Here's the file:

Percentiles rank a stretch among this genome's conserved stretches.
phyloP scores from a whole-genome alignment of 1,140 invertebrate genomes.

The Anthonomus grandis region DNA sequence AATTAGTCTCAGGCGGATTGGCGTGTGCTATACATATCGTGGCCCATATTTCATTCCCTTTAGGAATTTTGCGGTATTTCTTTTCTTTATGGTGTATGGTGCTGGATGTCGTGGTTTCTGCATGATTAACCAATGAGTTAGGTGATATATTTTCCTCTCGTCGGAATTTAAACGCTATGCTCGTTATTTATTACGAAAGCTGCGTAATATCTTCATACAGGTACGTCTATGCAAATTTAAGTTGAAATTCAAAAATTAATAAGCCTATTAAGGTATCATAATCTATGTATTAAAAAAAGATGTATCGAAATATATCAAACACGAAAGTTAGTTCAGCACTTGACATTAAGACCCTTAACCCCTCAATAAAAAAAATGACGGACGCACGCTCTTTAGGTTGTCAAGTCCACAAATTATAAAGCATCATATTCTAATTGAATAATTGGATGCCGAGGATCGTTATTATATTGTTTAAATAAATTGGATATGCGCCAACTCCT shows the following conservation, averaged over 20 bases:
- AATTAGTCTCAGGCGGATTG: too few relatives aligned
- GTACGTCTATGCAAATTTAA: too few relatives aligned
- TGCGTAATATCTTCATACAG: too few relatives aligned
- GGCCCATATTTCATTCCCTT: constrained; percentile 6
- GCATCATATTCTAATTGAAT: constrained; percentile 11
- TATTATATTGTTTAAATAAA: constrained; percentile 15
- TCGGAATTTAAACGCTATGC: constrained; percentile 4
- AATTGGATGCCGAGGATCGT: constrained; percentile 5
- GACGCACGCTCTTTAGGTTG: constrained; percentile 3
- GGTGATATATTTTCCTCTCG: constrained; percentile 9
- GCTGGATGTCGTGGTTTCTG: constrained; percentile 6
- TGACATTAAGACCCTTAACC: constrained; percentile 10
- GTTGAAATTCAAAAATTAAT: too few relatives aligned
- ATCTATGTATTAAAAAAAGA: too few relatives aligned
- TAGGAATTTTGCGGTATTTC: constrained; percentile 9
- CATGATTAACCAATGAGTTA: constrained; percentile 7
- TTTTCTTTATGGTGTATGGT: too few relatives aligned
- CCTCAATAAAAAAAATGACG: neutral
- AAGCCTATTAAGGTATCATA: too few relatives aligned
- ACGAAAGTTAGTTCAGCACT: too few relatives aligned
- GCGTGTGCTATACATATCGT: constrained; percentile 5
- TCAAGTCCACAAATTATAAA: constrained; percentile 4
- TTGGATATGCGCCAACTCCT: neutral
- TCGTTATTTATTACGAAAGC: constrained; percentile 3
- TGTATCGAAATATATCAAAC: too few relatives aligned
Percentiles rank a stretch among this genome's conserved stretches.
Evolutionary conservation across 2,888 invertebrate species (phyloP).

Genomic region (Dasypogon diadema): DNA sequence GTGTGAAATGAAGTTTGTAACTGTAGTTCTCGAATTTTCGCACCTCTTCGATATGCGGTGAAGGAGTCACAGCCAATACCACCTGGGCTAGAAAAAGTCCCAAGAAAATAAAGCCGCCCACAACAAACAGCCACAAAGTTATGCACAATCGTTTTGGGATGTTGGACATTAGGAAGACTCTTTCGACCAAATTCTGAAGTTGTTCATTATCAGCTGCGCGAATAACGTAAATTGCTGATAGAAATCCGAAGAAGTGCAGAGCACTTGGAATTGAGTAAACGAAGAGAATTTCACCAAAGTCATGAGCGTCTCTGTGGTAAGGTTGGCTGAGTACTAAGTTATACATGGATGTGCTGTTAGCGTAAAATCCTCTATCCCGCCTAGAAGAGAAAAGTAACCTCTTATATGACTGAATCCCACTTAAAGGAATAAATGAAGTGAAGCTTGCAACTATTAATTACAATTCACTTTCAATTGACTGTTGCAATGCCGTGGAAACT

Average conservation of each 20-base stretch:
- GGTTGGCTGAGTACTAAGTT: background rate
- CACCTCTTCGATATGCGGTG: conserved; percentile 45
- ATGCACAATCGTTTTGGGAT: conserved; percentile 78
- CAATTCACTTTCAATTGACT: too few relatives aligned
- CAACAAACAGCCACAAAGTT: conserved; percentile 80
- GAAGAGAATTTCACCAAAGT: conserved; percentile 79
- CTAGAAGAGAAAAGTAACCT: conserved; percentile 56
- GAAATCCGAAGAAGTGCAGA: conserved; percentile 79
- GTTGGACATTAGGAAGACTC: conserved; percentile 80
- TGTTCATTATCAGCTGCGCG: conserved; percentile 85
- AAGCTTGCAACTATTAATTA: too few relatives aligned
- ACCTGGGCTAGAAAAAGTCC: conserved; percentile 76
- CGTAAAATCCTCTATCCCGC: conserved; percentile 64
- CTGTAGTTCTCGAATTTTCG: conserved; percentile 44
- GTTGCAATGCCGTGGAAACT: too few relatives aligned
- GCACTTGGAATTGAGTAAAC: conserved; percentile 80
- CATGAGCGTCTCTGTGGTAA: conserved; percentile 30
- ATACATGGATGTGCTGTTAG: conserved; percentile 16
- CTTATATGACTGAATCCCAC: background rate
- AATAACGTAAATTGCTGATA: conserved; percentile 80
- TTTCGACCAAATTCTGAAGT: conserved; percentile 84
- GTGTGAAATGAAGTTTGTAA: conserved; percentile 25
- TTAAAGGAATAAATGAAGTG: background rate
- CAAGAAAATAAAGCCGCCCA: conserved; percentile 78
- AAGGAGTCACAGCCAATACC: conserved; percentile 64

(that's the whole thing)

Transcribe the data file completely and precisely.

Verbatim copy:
Percentiles rank a stretch among this genome's conserved stretches.
phyloP scores from a whole-genome alignment of 1,140 invertebrate genomes.

The Anthonomus grandis region DNA sequence AATTAGTCTCAGGCGGATTGGCGTGTGCTATACATATCGTGGCCCATATTTCATTCCCTTTAGGAATTTTGCGGTATTTCTTTTCTTTATGGTGTATGGTGCTGGATGTCGTGGTTTCTGCATGATTAACCAATGAGTTAGGTGATATATTTTCCTCTCGTCGGAATTTAAACGCTATGCTCGTTATTTATTACGAAAGCTGCGTAATATCTTCATACAGGTACGTCTATGCAAATTTAAGTTGAAATTCAAAAATTAATAAGCCTATTAAGGTATCATAATCTATGTATTAAAAAAAGATGTATCGAAATATATCAAACACGAAAGTTAGTTCAGCACTTGACATTAAGACCCTTAACCCCTCAATAAAAAAAATGACGGACGCACGCTCTTTAGGTTGTCAAGTCCACAAATTATAAAGCATCATATTCTAATTGAATAATTGGATGCCGAGGATCGTTATTATATTGTTTAAATAAATTGGATATGCGCCAACTCCT shows the following conservation, averaged over 20 bases:
- AATTAGTCTCAGGCGGATTG: too few relatives aligned
- GTACGTCTATGCAAATTTAA: too few relatives aligned
- TGCGTAATATCTTCATACAG: too few relatives aligned
- GGCCCATATTTCATTCCCTT: constrained; percentile 6
- GCATCATATTCTAATTGAAT: constrained; percentile 11
- TATTATATTGTTTAAATAAA: constrained; percentile 15
- TCGGAATTTAAACGCTATGC: constrained; percentile 4
- AATTGGATGCCGAGGATCGT: constrained; percentile 5
- GACGCACGCTCTTTAGGTTG: constrained; percentile 3
- GGTGATATATTTTCCTCTCG: constrained; percentile 9
- GCTGGATGTCGTGGTTTCTG: constrained; percentile 6
- TGACATTAAGACCCTTAACC: constrained; percentile 10
- GTTGAAATTCAAAAATTAAT: too few relatives aligned
- ATCTATGTATTAAAAAAAGA: too few relatives aligned
- TAGGAATTTTGCGGTATTTC: constrained; percentile 9
- CATGATTAACCAATGAGTTA: constrained; percentile 7
- TTTTCTTTATGGTGTATGGT: too few relatives aligned
- CCTCAATAAAAAAAATGACG: neutral
- AAGCCTATTAAGGTATCATA: too few relatives aligned
- ACGAAAGTTAGTTCAGCACT: too few relatives aligned
- GCGTGTGCTATACATATCGT: constrained; percentile 5
- TCAAGTCCACAAATTATAAA: constrained; percentile 4
- TTGGATATGCGCCAACTCCT: neutral
- TCGTTATTTATTACGAAAGC: constrained; percentile 3
- TGTATCGAAATATATCAAAC: too few relatives aligned
Percentiles rank a stretch among this genome's conserved stretches.
Evolutionary conservation across 2,888 invertebrate species (phyloP).

Genomic region (Dasypogon diadema): DNA sequence GTGTGAAATGAAGTTTGTAACTGTAGTTCTCGAATTTTCGCACCTCTTCGATATGCGGTGAAGGAGTCACAGCCAATACCACCTGGGCTAGAAAAAGTCCCAAGAAAATAAAGCCGCCCACAACAAACAGCCACAAAGTTATGCACAATCGTTTTGGGATGTTGGACATTAGGAAGACTCTTTCGACCAAATTCTGAAGTTGTTCATTATCAGCTGCGCGAATAACGTAAATTGCTGATAGAAATCCGAAGAAGTGCAGAGCACTTGGAATTGAGTAAACGAAGAGAATTTCACCAAAGTCATGAGCGTCTCTGTGGTAAGGTTGGCTGAGTACTAAGTTATACATGGATGTGCTGTTAGCGTAAAATCCTCTATCCCGCCTAGAAGAGAAAAGTAACCTCTTATATGACTGAATCCCACTTAAAGGAATAAATGAAGTGAAGCTTGCAACTATTAATTACAATTCACTTTCAATTGACTGTTGCAATGCCGTGGAAACT

Average conservation of each 20-base stretch:
- GGTTGGCTGAGTACTAAGTT: background rate
- CACCTCTTCGATATGCGGTG: conserved; percentile 45
- ATGCACAATCGTTTTGGGAT: conserved; percentile 78
- CAATTCACTTTCAATTGACT: too few relatives aligned
- CAACAAACAGCCACAAAGTT: conserved; percentile 80
- GAAGAGAATTTCACCAAAGT: conserved; percentile 79
- CTAGAAGAGAAAAGTAACCT: conserved; percentile 56
- GAAATCCGAAGAAGTGCAGA: conserved; percentile 79
- GTTGGACATTAGGAAGACTC: conserved; percentile 80
- TGTTCATTATCAGCTGCGCG: conserved; percentile 85
- AAGCTTGCAACTATTAATTA: too few relatives aligned
- ACCTGGGCTAGAAAAAGTCC: conserved; percentile 76
- CGTAAAATCCTCTATCCCGC: conserved; percentile 64
- CTGTAGTTCTCGAATTTTCG: conserved; percentile 44
- GTTGCAATGCCGTGGAAACT: too few relatives aligned
- GCACTTGGAATTGAGTAAAC: conserved; percentile 80
- CATGAGCGTCTCTGTGGTAA: conserved; percentile 30
- ATACATGGATGTGCTGTTAG: conserved; percentile 16
- CTTATATGACTGAATCCCAC: background rate
- AATAACGTAAATTGCTGATA: conserved; percentile 80
- TTTCGACCAAATTCTGAAGT: conserved; percentile 84
- GTGTGAAATGAAGTTTGTAA: conserved; percentile 25
- TTAAAGGAATAAATGAAGTG: background rate
- CAAGAAAATAAAGCCGCCCA: conserved; percentile 78
- AAGGAGTCACAGCCAATACC: conserved; percentile 64